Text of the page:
ISSL Reflections September 25 2022 Genesis 35:22b–26; 38:24–26; 49:10–12 Post 2

IV.
Turning to Genesis 49:1-2 we read, “Then Jacob called his sons and said, ‘Gather around, that I may tell you what will happen to you in days to come. Assemble and hear, O sons of Jacob; listen to Israel your father.’”

The editors of these lessons focus on words about Judah in Genesis 49:10-12. Let’s expand that a bit.

V.
Genesis 49:3-12 New Revised Standard Version Updated Edition

Reuben, you are my firstborn,
my might and the first fruits of my vigor,
excelling in rank and excelling in power.
Unstable as water, you shall no longer excel
because you went up onto your father’s bed;
then you defiled it—you went up onto my couch!

Simeon and Levi are brothers;
weapons of violence are their swords.
May I never come into their council;
may I not be joined to their company,
for in their anger they killed men,
and at their whim they hamstrung oxen.
Cursed be their anger, for it is fierce,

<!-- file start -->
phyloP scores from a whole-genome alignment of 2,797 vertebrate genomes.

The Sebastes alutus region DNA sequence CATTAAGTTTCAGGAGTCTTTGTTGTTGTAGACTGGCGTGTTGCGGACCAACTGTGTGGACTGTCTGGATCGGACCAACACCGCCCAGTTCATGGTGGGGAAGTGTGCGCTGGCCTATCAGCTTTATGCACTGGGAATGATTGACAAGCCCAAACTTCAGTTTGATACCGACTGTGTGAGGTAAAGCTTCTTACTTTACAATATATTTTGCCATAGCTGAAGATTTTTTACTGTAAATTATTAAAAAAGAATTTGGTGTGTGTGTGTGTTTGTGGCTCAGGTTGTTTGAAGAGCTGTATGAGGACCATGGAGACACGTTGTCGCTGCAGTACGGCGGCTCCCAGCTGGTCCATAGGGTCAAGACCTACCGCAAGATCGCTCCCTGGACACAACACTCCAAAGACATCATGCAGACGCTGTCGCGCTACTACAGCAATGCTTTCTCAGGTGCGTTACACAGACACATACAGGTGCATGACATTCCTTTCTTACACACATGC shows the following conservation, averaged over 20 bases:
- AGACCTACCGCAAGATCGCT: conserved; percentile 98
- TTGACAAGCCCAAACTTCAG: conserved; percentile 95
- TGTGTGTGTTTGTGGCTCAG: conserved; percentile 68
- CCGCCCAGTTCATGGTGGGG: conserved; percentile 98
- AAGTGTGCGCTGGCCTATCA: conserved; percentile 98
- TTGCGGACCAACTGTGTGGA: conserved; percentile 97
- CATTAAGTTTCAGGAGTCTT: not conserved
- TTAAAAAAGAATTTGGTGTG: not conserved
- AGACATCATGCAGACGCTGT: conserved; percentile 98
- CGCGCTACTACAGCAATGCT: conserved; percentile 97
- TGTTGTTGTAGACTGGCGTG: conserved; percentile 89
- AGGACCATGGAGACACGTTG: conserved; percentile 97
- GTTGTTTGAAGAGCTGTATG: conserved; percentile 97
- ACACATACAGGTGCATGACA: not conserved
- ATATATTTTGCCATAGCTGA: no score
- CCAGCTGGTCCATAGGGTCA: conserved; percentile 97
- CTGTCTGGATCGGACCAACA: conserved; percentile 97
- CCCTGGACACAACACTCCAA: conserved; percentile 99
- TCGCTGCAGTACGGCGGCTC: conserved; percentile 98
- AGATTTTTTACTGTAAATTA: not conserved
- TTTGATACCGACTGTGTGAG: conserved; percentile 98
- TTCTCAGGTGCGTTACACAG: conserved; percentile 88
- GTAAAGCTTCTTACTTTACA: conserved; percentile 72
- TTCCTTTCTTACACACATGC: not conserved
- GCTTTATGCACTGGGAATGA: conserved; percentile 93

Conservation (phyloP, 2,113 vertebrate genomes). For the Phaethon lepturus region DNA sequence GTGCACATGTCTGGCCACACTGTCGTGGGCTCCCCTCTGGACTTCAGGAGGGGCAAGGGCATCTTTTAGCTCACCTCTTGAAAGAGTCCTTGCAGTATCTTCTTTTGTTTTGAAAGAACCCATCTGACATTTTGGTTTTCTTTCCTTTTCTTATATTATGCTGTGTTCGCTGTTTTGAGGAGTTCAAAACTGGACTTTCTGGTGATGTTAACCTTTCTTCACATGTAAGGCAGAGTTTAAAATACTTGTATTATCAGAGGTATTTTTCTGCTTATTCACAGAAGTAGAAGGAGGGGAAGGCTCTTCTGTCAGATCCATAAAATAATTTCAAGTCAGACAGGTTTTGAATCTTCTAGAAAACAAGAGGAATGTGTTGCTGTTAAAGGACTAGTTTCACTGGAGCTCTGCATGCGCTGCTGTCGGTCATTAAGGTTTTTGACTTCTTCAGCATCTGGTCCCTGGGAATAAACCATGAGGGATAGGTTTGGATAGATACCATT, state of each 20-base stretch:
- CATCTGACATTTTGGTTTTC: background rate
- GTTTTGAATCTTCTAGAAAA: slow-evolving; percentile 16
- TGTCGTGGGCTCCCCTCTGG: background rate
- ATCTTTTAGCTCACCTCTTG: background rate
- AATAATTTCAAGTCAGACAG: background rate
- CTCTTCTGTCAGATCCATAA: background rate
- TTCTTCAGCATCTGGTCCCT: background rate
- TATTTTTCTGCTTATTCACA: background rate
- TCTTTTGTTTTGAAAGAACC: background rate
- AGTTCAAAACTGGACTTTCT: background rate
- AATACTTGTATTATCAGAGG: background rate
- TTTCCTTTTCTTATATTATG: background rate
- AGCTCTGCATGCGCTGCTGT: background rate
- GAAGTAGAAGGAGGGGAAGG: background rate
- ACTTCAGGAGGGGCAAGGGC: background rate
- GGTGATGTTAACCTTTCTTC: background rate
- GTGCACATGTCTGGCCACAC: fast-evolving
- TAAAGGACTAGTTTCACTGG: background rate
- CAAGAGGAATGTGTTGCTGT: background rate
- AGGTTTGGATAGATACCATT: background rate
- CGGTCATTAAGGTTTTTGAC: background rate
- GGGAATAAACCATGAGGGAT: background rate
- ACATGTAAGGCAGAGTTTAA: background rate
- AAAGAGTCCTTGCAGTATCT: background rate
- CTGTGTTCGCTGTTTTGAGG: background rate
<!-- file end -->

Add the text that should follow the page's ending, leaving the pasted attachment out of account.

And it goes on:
and their wrath, for it is cruel!
I will divide them in Jacob
and scatter them in Israel.

Judah, your brothers shall praise you;
your hand shall be on the neck of your enemies;
your father’s sons shall bow down before you.
Judah is a lion’s whelp;
from the prey, my son, you have gone up.
He crouches down, he stretches out like a lion,
like a lioness—who dares rouse him up?
The scepter shall not depart from Judah,
nor the ruler’s staff from between his feet,
until tribute comes to him,
and the obedience of the peoples is his.
Binding his foal to the vine
and his donkey’s colt to the choice vine,
he washes his garments in wine
and his robe in the blood of grapes;
his eyes are darker than wine
and his teeth whiter than milk.

VI.
What do Jacob’s words regarding Judah bring to mind for you?

That he will be praised, that his brothers will recognize him as having first place among the brothers, that he will have authority (even Kingship) over others?

That seems to be there for me.

But what of this “Binding his foal to the vine … he washes his garments in … grapes … his eyes darker than wine and his teeth whiter than milk”?

Do we regard these as Hebrew metaphors and images that were understandable in the distant past but are confusing if not undecipherable to us?

Maybe so.

For me the best I have found is to regard these images as something akin to the description of the “promised land” as a “land flowing with milk and honey.” Maybe it is intended to describe a blessed land, a blessed age and what some would later describe as the messianic age.

What do you think?

charles
{ubi caritas et amor, Deus ibi est}


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